|The stupid question is the question not asked|
Comment onby gods
|on Feb 11, 2000 at 00:06 UTC||Need Help??|
Sorry, your claim that CGI.pm isn't for networking is, well, silly.
Saying so doesn't make it true.
CGI.pm isn't for networking. It doesn't contain any networking code. It doesn't read from or write to sockets. It reads from stdin and its environment and writes to stdout. (Under certain circumstances, it will also read or write files.)
CGI is an interface between server software (specifically an information server) and external programs. The interface defines what information the server makes available to those programs as well as how that information is made available. It also imposes some requirements on the response.
As it stands now, external programs implementing CGI are required to "understand" some of the underlying protocol. Although this isn't desirable, in practice it is a minimal requirement: a script must output a content header. In some cases, NPH scripts for example, programs are allowed to handle more of the application-level protocol communication rather than just the content.
CGI is really its own thing. Ironically, the only CGI RFC is for SIP CGI. There has been quite a bit of work done on specifying CGI in general and "WWW CGI" in particular. Unfortunately, the effort has dwindled. I encourage you and anyone that reads this to visit http://cgi-spec.golux.com, join the mailing lists, and offer your support. The problem seems to be that people already think CGI is a standard simply because it is ubiquitous. If enough people show their interest, the author, Ken Coar, will almost certainly pick up the torch again.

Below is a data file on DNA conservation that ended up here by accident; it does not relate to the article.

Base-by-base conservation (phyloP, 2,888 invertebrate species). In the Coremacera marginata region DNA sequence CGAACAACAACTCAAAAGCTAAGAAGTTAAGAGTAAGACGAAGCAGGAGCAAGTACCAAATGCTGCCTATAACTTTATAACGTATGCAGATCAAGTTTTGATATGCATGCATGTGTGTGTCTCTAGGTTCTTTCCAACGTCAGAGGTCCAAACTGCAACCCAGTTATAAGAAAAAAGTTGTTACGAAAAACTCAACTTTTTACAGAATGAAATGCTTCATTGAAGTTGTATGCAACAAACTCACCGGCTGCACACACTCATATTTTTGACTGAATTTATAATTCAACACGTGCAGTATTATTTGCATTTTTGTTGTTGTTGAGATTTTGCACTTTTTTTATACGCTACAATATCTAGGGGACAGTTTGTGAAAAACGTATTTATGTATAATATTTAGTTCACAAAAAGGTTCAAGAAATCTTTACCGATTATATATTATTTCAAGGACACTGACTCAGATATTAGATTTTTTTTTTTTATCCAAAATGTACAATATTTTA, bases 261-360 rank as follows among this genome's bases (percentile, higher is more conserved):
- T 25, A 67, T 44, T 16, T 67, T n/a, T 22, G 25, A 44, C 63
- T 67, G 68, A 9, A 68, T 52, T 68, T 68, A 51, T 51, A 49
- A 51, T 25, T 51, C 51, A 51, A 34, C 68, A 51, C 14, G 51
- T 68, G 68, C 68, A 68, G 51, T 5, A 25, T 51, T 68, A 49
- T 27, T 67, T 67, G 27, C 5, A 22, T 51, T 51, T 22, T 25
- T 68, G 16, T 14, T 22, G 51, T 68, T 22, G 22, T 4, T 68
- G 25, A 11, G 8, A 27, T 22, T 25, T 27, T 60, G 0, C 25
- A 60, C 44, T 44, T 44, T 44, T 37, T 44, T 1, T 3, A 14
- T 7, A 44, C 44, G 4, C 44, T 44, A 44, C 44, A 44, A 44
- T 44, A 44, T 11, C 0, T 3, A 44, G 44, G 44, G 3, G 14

Failing that, please don't suggest that we rename the CGI module Net::CGI. That would be reinforcing the misconception that CGI deals directly with networking, which it does not. Leaving it as a top level module makes the most sense.
-sauoq "My two cents aren't worth a dime.";